I read Carlos Ruiz Zafón’s best-selling novel The Shadow of the Wind last week between vacation and the long trip to Bristol (during which I also watched the first half of season 4 of The Wire) after a reader recommended it and I discovered my wife wanted to read it as well. It’s quick-moving with some interesting subtexts, but with a lot of silly, predictable plot elements and some least-common-denominator writing that drags the book down to a pulpier level.
The novel starts promisingly enough as the narrator/protagonist, Daniel, is introduced by his bookseller father to the Cemetery of Forgotten Books, a slightly mystical edifice in Barcelona where the keepers attempt to obtain a copy of every book ever written so that they may never be permanently forgotten. Daniel’s father tells him to find one book and become its champion, of sorts, and Daniel is drawn to a book called Shadow of the Wind, by an unknown author named Julián Carax. Daniel’s attempts to learn more about the book and Carax then drive the remainder of the novel’s plot, which has almost nothing to do with books or literature but instead revolves more around the history of Spain from its civil war forward, and around the city of Barcelona itself, which is the book’s real center and its main character.
It turns out that some madman is running around burning every copy of Carax’s books that he can find, and when that madman finds Daniel as a result of the boy’s inquiries about the book and its author, it plunges Daniel into the story he’s chasing, one that dates back to Carax’s boyhood and features a doomed romance and childhood grudges that have become deadly in time, while paralleling developments in Daniel’s own life, including a forbidden romance of his own that almost (but, fortunately, not completely) mirrors Julián’s.
Ruiz Zafón’s best passages have little to do with the plot, or with dialogue (it may be the translation, which was done by Lucia Graves, the daughter of I, Claudius author Robert Graves, but Zafón’s language comes off as stilted), but with Barcelona itself. His prose is most evocative when he’s describing street scenes from what is a very scenic, memorable city, a city that mixes architectural styles and landscapes and features the kind of old buildings required for the novel’s gothic-horror-lite elements.
Unfortunately, I could never fully buy into the story’s plot, not the madman’s actions, not the acts of the violent policeman who also stalks Daniel, not the romance between Julián and his intended, nor her father’s actions when their affair is discovered. The madman’s identity was easy to figure out, and while I didn’t see the twist with Julián and Penelope coming, it’s not remotely original and I thought it was played more for shock value than anything else, a trick Ruiz Zafón also uses when Daniel pronounces, American Beauty-style, that in seven days, he will be dead. (Spoiler, which I think anyone could guess, but you should avert your eyes if you really don’t want to know: He ends up dead for a few seconds before he’s revived. Cheap.) I kept looking for a deeper meaning in the book relating to the dark period of fascism in Spain that lasted four decades, but either I’m not familiar enough with Spanish history to find it, or it just wasn’t there.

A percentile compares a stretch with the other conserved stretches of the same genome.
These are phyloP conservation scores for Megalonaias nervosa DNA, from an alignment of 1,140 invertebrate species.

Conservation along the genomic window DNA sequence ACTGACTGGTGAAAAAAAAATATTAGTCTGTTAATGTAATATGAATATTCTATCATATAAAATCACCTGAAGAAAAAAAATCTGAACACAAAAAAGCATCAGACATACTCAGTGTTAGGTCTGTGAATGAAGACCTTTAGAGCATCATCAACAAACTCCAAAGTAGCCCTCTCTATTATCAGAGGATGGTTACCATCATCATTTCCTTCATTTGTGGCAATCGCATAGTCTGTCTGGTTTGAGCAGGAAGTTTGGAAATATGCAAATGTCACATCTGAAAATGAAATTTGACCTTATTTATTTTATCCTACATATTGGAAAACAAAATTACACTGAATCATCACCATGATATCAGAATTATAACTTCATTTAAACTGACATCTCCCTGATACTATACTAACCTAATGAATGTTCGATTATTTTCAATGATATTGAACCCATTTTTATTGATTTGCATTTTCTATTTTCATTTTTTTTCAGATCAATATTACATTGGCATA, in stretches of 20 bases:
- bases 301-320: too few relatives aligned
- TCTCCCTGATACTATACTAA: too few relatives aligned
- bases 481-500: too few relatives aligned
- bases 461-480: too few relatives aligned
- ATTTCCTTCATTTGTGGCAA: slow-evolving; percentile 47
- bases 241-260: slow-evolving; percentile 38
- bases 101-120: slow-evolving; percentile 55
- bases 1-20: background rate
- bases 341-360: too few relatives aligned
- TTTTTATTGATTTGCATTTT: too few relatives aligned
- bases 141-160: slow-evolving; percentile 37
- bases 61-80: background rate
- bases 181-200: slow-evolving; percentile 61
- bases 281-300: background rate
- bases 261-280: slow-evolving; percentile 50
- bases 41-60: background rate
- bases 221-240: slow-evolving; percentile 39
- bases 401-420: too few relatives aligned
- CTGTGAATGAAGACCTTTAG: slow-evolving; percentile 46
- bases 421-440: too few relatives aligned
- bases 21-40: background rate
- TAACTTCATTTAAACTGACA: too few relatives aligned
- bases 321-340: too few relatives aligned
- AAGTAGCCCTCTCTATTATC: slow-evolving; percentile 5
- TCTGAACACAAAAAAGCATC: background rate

If you want a real page-turner with gothic horror elements, go for the longer but far more enjoyable Jonathan Strange & Mr. Norrell. If you like the idea of a novel revolving around books, I’d recommend the tremendously fun The Eyre Affair (which I recommend all the time) or the clever if not entirely plot-driven City of Dreaming Books.
I should also mention Dorothy Sayers’ mystery Whose Body?, which introduced the amateur detective Lord Peter Wimsey with a clever device involving the discovery of an unknown victim’s naked body in the tub of a working-class house in London. I like a good mystery, having read twenty-odd Agatha Christie novels, but Sayers’ writing and the resolution of the story both left me cold, particularly since the killer’s identity is revealed with about ten percent of the novel remaining, after which we get a long, drawn-out monologue (in epistolary form) from him explaining why he did what he did. Sayers also has Lord Wimsey speaking a very common vernacular that doesn’t gel with what we learn of his upbringing and seems like affect, and not the charming affect of, say, M. Poirot. The series has a devoted following but I don’t feel any need to go on to the next title.
Next up: Graham Greene’s Travels with My Aunt.